Hi Adam,

I see a lot of suspension fitments on social media with recommendations to fit a differential drop.

Why is that? What is a diff drop?

Thank you

Declan, WA


Hi Declan,

With suspension lifts on vehicles with independent front suspension (IFS), as you lift the vehicle the centre line of the wheels stays the same, but the driveline height of the vehicle increases.

The down side of this is that the front driveshaft or CV joint angles change and become sharper. The CV joint will then work to transfer drive to the wheel closer to the extremities of the CV joint, which will, by design, make the joint weaker.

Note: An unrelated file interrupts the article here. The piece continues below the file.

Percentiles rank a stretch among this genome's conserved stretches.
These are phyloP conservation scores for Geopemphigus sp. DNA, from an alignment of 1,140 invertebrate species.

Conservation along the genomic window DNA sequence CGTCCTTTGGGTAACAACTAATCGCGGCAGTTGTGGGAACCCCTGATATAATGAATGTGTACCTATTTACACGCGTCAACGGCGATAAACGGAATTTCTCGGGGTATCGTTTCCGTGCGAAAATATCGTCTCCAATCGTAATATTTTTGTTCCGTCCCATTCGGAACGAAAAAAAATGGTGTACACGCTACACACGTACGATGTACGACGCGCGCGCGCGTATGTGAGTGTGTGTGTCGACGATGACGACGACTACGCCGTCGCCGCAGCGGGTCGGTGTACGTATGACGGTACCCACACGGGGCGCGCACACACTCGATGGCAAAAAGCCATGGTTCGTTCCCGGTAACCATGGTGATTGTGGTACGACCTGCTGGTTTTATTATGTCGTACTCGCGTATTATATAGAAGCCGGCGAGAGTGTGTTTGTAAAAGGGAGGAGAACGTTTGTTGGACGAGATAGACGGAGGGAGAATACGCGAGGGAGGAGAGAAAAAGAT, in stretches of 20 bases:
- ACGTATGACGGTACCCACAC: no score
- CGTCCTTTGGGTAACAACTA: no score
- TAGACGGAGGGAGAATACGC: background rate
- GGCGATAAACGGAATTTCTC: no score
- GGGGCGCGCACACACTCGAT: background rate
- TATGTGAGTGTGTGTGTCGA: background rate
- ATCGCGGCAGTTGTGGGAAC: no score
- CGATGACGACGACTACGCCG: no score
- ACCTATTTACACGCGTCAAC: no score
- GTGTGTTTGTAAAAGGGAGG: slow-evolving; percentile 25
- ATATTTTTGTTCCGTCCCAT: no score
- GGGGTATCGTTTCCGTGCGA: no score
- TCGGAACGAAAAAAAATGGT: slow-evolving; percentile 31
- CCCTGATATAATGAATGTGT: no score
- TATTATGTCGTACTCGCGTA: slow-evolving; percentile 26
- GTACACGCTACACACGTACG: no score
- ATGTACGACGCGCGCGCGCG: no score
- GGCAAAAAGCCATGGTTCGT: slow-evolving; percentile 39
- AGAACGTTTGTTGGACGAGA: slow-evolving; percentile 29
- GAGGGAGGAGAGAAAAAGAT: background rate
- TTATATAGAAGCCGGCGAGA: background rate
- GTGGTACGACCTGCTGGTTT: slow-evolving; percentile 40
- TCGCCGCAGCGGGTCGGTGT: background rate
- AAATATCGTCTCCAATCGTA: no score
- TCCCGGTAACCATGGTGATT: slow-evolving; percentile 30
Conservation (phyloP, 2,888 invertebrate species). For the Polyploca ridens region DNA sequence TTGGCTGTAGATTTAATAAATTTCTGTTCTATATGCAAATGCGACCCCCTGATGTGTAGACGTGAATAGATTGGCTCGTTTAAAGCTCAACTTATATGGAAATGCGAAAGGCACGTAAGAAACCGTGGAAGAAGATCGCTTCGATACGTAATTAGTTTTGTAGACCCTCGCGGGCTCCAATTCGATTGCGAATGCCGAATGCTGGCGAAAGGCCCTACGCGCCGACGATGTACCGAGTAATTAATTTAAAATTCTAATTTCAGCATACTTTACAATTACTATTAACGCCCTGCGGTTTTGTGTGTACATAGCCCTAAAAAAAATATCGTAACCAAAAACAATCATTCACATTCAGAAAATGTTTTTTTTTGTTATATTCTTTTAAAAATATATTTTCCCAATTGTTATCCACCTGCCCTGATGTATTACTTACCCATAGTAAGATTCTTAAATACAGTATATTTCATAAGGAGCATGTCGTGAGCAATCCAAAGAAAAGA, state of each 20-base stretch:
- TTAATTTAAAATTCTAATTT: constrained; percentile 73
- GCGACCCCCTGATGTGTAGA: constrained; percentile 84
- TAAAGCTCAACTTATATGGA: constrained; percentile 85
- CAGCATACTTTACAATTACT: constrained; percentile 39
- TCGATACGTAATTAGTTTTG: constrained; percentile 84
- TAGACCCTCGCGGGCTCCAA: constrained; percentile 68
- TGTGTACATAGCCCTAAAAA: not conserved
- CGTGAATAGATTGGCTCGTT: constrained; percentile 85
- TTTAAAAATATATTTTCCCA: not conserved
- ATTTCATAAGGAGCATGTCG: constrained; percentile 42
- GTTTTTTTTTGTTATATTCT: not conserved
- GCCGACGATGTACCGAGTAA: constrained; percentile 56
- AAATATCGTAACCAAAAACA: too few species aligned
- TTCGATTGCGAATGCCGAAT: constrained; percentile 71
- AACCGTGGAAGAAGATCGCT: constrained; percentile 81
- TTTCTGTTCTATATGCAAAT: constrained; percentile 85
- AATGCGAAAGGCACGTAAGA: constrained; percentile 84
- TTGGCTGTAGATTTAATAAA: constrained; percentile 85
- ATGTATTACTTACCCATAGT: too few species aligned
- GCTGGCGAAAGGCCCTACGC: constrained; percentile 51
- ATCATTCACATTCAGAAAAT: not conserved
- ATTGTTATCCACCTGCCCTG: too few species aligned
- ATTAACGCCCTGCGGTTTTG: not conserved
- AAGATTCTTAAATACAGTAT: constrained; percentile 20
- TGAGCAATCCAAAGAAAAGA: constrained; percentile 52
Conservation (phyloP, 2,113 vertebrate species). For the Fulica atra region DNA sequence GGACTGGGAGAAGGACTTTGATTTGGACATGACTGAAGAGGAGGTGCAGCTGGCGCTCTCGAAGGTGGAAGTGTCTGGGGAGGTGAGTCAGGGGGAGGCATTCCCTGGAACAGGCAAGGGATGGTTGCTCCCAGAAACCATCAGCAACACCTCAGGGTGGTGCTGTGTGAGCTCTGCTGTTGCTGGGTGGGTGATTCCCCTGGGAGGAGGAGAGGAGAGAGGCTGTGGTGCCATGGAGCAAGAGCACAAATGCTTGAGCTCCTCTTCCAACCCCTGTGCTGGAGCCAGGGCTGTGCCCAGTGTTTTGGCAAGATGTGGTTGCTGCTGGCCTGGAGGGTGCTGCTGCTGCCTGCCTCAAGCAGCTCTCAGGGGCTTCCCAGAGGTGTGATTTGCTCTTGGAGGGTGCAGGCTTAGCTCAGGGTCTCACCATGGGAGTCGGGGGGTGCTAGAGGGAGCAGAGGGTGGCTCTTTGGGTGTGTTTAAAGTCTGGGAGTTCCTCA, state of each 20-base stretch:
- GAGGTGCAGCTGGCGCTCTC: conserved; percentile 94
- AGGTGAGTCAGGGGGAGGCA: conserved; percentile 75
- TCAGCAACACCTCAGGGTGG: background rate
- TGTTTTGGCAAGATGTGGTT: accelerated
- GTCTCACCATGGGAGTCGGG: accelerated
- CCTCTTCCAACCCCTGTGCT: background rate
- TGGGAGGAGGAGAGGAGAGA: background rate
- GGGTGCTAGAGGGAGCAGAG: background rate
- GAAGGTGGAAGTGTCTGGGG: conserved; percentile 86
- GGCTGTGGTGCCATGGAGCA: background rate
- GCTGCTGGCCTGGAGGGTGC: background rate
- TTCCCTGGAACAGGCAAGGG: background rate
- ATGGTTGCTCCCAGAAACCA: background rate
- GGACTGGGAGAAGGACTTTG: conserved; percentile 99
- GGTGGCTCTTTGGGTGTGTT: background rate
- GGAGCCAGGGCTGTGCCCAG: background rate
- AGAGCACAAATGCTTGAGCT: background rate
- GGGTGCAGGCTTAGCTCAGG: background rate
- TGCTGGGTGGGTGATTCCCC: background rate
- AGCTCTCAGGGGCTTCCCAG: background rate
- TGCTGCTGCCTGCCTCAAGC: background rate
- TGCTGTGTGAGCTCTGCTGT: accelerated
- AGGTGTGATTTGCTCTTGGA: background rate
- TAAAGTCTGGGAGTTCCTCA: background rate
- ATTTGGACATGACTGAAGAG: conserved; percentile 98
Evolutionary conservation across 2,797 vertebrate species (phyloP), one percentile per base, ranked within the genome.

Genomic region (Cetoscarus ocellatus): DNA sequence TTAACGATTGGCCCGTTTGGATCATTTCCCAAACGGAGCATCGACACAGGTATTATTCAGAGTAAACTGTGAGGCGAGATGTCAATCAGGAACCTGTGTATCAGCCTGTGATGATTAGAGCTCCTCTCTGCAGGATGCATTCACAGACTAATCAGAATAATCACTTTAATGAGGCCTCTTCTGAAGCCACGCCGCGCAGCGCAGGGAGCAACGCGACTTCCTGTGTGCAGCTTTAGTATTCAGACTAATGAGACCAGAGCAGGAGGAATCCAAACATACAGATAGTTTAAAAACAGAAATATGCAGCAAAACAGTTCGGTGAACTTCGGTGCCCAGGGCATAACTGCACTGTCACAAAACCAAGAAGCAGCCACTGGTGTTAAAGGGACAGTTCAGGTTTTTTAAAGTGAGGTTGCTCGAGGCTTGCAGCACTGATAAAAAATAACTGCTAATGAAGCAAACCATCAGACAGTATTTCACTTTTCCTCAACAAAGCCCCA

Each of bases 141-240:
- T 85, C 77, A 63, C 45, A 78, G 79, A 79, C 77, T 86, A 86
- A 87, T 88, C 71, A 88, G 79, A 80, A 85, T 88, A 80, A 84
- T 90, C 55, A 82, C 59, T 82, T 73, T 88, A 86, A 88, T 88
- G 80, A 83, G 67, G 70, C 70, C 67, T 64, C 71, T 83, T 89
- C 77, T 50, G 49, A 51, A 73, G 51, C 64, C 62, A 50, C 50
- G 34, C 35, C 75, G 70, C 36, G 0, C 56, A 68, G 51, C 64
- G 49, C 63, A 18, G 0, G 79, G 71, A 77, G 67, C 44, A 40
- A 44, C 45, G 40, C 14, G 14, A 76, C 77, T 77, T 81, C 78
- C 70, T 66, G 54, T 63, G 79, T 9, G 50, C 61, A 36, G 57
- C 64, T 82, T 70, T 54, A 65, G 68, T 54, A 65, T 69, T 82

The fitment of a differential drop is basically a set of spacers designed to lower the front differential, which will then bring the driveshaft or CV angles back closer to a standard position. This helps to flatten the angles, bringing the CV joint back closer to a straight position.

The inner driveshaft joint in a higher position is also pulled out a little further, so by fitting a diff drop it will also help to bring the inner joint back to more of a factory position as well.

Yes, it does mean the front differential is lower to the ground and you lose a little bit of clearance… but that’s much better than risking breaking a CV joint out on a trip.

Hope that helps



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